Several other Ukrainian and anglophone poets and translators in “Sunflowers” are worthy of mention. As the editor, I would love to quote and discuss all of them. However, it isn’t possible. But, if I can, I would like to mention the works of a few other poets, translators, and literary activists, such as Nobel Prize in Literature nominee Serhiy Zhadan, Iya Kiva, Yuliya Musakovska, Julia Kolchinsky Dasbach, Olga Livshin, Olena Jennings, R.B. Lemberg, Olina O’Lear, Volodymyr Tymchuk, Oleksandr Mymruk and Victoria Feshchuk from this book. Apart from contributing to the “Sunflowers” anthology, they join forces with the creative community to help Ukrainian causes and amplify the voices of Ukrainian writers.

Tiffany Troy: What are your hopes for this collection?

Kalpna Singh-Chitnis: This book is an invitation to readers in every corner of the world. I hope they discover “Sunflowers” not only as a collection of war poems written to fulfill an intellectual pursuit but also as an opportunity to be familiar with the sufferings of mankind and the destruction of our planet penned in the poems sensitively to reflect upon. I hope reading “Sunflowers’ be a transformative experience for the readers. 

War. Day One

By Lyudmyla Khersonska, Translated from the Russian by Olga Livshin

In the morning, rockets sang outside the window

instead of birds. She tumbled out of bed in her cheery pajamas,

ran barefoot across the chilly floor, like across a blue sky –

barefoot across the sky. What is this red blob, flying outside the window?

What is this, so frightening? Flying over our heads 

towards a peaceful morning,

with such a demonic whistle?

Why are these clear glasses shaking, the clear soul, 

shaking, why is she trembling?

So the war is here. No one asked it for a visit,

no one made its bed, or set the table

with a snow-white tablecloth. How would she wash blood drops 

off the white linen fabric? “Is this war?” she asked the closed door,

standing barefoot in her cheery pajamas. 

“What a guest – uninvited and scary. I won’t 

open up, won’t treat it to a good meal, or put on 

my nice dress.” “Don’t open,” the door boomed.

“Don’t feed it or put on your pretty dress.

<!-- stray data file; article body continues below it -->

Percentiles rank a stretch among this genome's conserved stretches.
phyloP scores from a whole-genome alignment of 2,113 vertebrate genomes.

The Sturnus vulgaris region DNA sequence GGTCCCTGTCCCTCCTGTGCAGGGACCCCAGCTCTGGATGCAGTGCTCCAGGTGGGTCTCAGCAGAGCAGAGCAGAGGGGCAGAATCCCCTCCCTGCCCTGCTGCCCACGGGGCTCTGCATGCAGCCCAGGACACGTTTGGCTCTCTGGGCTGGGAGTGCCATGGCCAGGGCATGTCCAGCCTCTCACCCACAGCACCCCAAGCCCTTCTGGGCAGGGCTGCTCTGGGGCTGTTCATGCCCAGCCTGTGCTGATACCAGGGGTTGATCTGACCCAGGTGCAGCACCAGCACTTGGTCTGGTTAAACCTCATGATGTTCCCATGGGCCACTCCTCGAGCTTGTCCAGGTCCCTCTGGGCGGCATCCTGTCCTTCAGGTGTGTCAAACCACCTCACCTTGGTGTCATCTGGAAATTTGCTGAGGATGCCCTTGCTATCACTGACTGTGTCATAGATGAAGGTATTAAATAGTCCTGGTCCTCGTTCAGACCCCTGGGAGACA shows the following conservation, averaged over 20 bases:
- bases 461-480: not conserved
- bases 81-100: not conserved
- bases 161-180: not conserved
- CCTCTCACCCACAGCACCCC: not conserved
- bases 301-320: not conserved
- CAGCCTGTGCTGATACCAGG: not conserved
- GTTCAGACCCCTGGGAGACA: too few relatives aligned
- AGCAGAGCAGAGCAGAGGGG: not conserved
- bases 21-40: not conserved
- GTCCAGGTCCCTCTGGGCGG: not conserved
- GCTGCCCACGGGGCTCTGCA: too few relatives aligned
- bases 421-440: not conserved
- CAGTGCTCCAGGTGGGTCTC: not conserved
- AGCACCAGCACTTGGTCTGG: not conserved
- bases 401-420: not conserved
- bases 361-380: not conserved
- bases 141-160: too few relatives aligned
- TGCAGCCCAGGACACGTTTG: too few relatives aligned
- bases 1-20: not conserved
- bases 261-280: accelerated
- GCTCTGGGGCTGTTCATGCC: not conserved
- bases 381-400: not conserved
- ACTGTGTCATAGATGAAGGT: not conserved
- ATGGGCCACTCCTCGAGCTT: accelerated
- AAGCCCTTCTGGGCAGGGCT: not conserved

If it forces its way in, hit it with an axe–”


By Olaf Clemensen, Translated from Ukrainian by R.B. Lemberg

when Adam gave names to the animals

names similar to cookies and sandwiches
and little glasses of tea with lemon

he named all the animals who made it, survived, crawled out

from beyond the river

who crossed over the rickety planks
put down instead of bridges destroyed by bombing

when he handed out names

a few cardboard boxes of names were left over for those

who still remained among the demolished buildings
under the charred pines in the bomb shelters of their dens

there’s so much tea still left, too

maybe they’ll get out of there yet

maybe they’ll get carried out but probably not

so many names will be left forever without their animals 

and where is my person who should be called Eve

my rib

the flesh of my flesh?

your rib

you no longer have ribs

such grief

when you slept

Kadyrovites cut the rib out, took it to a kindergarten and raped it

after that, they killed it

look, where it was supposed to be, there’s a black empty hole

so black and so empty that even a flashlight on God’s forehead won’t help

illuminate this emptiness

at least that’s what we all think

             at least for now, that’s how we feel….


By Ella Yevtushenko, Translated by Ella Yevtushenko

there are bodies

but no words, no words, none

only bodies lying around

what can those words do anyway

against brute force

against their hate

such that even wild beasts

are incapable of it

such that you don’t even know

to which kingdom to attribute these creatures

cause biology has no such categories 

no dictionaries have any such words, none no such words anywhere